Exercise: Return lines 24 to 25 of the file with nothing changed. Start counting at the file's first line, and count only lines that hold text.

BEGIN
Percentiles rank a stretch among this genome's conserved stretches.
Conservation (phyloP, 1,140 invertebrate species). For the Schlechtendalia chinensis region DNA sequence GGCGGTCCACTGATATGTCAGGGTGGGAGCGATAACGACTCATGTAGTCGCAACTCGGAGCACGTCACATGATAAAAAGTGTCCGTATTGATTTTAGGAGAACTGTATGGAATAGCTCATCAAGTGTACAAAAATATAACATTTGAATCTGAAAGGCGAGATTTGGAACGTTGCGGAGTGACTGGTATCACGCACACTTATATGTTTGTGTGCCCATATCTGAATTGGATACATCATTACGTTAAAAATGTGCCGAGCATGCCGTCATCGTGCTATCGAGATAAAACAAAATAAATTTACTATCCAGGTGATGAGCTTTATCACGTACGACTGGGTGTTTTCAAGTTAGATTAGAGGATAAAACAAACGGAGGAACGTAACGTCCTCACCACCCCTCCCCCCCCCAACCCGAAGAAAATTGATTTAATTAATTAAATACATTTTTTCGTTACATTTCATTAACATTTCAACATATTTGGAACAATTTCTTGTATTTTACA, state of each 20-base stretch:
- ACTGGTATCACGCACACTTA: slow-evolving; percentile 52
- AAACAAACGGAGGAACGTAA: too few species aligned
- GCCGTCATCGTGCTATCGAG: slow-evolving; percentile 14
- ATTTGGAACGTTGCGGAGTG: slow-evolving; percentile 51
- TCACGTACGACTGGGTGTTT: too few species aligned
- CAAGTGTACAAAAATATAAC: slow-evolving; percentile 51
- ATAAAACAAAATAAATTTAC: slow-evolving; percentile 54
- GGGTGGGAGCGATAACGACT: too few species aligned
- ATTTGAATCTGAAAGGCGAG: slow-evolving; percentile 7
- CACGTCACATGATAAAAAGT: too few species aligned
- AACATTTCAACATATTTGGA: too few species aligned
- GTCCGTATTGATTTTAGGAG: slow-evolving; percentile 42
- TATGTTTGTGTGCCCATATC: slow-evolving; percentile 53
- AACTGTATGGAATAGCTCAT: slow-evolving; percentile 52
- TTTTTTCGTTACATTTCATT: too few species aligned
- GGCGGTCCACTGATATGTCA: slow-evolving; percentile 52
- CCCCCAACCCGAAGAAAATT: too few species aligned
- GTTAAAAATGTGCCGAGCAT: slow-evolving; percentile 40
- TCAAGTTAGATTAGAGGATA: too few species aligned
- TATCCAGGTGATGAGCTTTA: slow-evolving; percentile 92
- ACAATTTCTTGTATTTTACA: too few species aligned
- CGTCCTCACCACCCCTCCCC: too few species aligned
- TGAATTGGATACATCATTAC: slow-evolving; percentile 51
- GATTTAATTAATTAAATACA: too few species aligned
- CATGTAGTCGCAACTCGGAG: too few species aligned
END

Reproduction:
- CGTCCTCACCACCCCTCCCC: too few species aligned
- TGAATTGGATACATCATTAC: slow-evolving; percentile 51